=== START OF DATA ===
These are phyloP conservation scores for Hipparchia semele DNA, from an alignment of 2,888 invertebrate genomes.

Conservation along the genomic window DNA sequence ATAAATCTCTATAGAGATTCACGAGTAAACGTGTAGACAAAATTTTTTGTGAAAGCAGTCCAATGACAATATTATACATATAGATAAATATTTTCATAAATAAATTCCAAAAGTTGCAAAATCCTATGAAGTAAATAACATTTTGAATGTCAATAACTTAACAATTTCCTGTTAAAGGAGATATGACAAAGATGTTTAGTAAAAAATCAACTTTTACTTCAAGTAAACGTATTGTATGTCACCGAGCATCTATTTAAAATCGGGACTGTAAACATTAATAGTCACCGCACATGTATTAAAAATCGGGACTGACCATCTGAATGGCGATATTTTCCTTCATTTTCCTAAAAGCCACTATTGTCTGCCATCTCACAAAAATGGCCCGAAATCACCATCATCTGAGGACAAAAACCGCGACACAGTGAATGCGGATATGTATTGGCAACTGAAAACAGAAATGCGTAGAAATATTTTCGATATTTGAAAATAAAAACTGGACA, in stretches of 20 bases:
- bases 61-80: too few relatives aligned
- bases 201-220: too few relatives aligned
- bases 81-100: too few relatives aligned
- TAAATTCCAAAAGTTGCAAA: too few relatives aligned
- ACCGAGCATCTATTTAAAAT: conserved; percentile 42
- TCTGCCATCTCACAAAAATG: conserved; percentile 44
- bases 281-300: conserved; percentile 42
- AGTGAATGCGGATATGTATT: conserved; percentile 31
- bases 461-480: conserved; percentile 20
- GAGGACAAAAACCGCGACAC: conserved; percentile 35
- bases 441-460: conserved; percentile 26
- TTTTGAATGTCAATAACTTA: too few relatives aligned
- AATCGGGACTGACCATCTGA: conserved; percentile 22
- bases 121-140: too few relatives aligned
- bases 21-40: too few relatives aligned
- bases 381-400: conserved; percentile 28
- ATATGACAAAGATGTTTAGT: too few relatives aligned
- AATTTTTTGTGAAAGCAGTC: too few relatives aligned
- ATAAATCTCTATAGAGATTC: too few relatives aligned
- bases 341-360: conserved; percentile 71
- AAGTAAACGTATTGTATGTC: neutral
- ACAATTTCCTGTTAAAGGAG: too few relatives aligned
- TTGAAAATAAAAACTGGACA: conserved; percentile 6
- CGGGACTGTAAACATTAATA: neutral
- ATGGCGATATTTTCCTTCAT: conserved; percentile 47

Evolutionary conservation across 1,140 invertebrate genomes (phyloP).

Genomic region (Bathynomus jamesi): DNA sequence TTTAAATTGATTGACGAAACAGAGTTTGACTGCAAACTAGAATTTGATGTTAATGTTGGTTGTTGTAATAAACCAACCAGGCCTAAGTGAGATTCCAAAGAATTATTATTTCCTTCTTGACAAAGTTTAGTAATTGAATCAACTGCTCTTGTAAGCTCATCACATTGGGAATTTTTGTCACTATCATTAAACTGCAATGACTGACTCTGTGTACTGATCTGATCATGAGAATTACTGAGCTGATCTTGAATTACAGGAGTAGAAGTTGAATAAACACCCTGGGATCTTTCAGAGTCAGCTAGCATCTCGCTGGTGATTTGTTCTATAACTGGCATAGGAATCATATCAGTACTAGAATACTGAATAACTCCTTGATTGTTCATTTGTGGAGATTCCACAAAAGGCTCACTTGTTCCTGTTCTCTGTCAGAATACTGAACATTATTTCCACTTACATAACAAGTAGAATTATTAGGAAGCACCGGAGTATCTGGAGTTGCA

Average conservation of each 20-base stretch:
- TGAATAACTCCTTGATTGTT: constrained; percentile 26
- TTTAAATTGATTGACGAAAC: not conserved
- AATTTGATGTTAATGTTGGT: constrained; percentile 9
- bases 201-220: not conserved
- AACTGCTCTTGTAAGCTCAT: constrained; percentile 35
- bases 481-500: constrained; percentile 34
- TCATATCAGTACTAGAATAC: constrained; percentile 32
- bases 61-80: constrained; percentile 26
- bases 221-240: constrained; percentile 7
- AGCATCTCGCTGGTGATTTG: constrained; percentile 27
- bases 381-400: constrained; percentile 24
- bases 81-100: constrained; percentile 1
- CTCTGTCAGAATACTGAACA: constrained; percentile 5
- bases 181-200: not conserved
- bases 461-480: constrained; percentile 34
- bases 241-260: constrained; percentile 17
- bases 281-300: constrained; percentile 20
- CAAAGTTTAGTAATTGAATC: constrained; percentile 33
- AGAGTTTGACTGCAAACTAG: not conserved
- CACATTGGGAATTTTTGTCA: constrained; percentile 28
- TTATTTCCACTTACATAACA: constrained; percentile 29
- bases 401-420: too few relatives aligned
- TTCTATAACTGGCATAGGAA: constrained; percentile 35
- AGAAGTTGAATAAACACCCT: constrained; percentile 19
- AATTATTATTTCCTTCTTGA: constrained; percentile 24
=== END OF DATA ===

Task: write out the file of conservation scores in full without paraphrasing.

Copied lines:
These are phyloP conservation scores for Hipparchia semele DNA, from an alignment of 2,888 invertebrate genomes.

Conservation along the genomic window DNA sequence ATAAATCTCTATAGAGATTCACGAGTAAACGTGTAGACAAAATTTTTTGTGAAAGCAGTCCAATGACAATATTATACATATAGATAAATATTTTCATAAATAAATTCCAAAAGTTGCAAAATCCTATGAAGTAAATAACATTTTGAATGTCAATAACTTAACAATTTCCTGTTAAAGGAGATATGACAAAGATGTTTAGTAAAAAATCAACTTTTACTTCAAGTAAACGTATTGTATGTCACCGAGCATCTATTTAAAATCGGGACTGTAAACATTAATAGTCACCGCACATGTATTAAAAATCGGGACTGACCATCTGAATGGCGATATTTTCCTTCATTTTCCTAAAAGCCACTATTGTCTGCCATCTCACAAAAATGGCCCGAAATCACCATCATCTGAGGACAAAAACCGCGACACAGTGAATGCGGATATGTATTGGCAACTGAAAACAGAAATGCGTAGAAATATTTTCGATATTTGAAAATAAAAACTGGACA, in stretches of 20 bases:
- bases 61-80: too few relatives aligned
- bases 201-220: too few relatives aligned
- bases 81-100: too few relatives aligned
- TAAATTCCAAAAGTTGCAAA: too few relatives aligned
- ACCGAGCATCTATTTAAAAT: conserved; percentile 42
- TCTGCCATCTCACAAAAATG: conserved; percentile 44
- bases 281-300: conserved; percentile 42
- AGTGAATGCGGATATGTATT: conserved; percentile 31
- bases 461-480: conserved; percentile 20
- GAGGACAAAAACCGCGACAC: conserved; percentile 35
- bases 441-460: conserved; percentile 26
- TTTTGAATGTCAATAACTTA: too few relatives aligned
- AATCGGGACTGACCATCTGA: conserved; percentile 22
- bases 121-140: too few relatives aligned
- bases 21-40: too few relatives aligned
- bases 381-400: conserved; percentile 28
- ATATGACAAAGATGTTTAGT: too few relatives aligned
- AATTTTTTGTGAAAGCAGTC: too few relatives aligned
- ATAAATCTCTATAGAGATTC: too few relatives aligned
- bases 341-360: conserved; percentile 71
- AAGTAAACGTATTGTATGTC: neutral
- ACAATTTCCTGTTAAAGGAG: too few relatives aligned
- TTGAAAATAAAAACTGGACA: conserved; percentile 6
- CGGGACTGTAAACATTAATA: neutral
- ATGGCGATATTTTCCTTCAT: conserved; percentile 47

Evolutionary conservation across 1,140 invertebrate genomes (phyloP).

Genomic region (Bathynomus jamesi): DNA sequence TTTAAATTGATTGACGAAACAGAGTTTGACTGCAAACTAGAATTTGATGTTAATGTTGGTTGTTGTAATAAACCAACCAGGCCTAAGTGAGATTCCAAAGAATTATTATTTCCTTCTTGACAAAGTTTAGTAATTGAATCAACTGCTCTTGTAAGCTCATCACATTGGGAATTTTTGTCACTATCATTAAACTGCAATGACTGACTCTGTGTACTGATCTGATCATGAGAATTACTGAGCTGATCTTGAATTACAGGAGTAGAAGTTGAATAAACACCCTGGGATCTTTCAGAGTCAGCTAGCATCTCGCTGGTGATTTGTTCTATAACTGGCATAGGAATCATATCAGTACTAGAATACTGAATAACTCCTTGATTGTTCATTTGTGGAGATTCCACAAAAGGCTCACTTGTTCCTGTTCTCTGTCAGAATACTGAACATTATTTCCACTTACATAACAAGTAGAATTATTAGGAAGCACCGGAGTATCTGGAGTTGCA

Average conservation of each 20-base stretch:
- TGAATAACTCCTTGATTGTT: constrained; percentile 26
- TTTAAATTGATTGACGAAAC: not conserved
- AATTTGATGTTAATGTTGGT: constrained; percentile 9
- bases 201-220: not conserved
- AACTGCTCTTGTAAGCTCAT: constrained; percentile 35
- bases 481-500: constrained; percentile 34
- TCATATCAGTACTAGAATAC: constrained; percentile 32
- bases 61-80: constrained; percentile 26
- bases 221-240: constrained; percentile 7
- AGCATCTCGCTGGTGATTTG: constrained; percentile 27
- bases 381-400: constrained; percentile 24
- bases 81-100: constrained; percentile 1
- CTCTGTCAGAATACTGAACA: constrained; percentile 5
- bases 181-200: not conserved
- bases 461-480: constrained; percentile 34
- bases 241-260: constrained; percentile 17
- bases 281-300: constrained; percentile 20
- CAAAGTTTAGTAATTGAATC: constrained; percentile 33
- AGAGTTTGACTGCAAACTAG: not conserved
- CACATTGGGAATTTTTGTCA: constrained; percentile 28
- TTATTTCCACTTACATAACA: constrained; percentile 29
- bases 401-420: too few relatives aligned
- TTCTATAACTGGCATAGGAA: constrained; percentile 35
- AGAAGTTGAATAAACACCCT: constrained; percentile 19
- AATTATTATTTCCTTCTTGA: constrained; percentile 24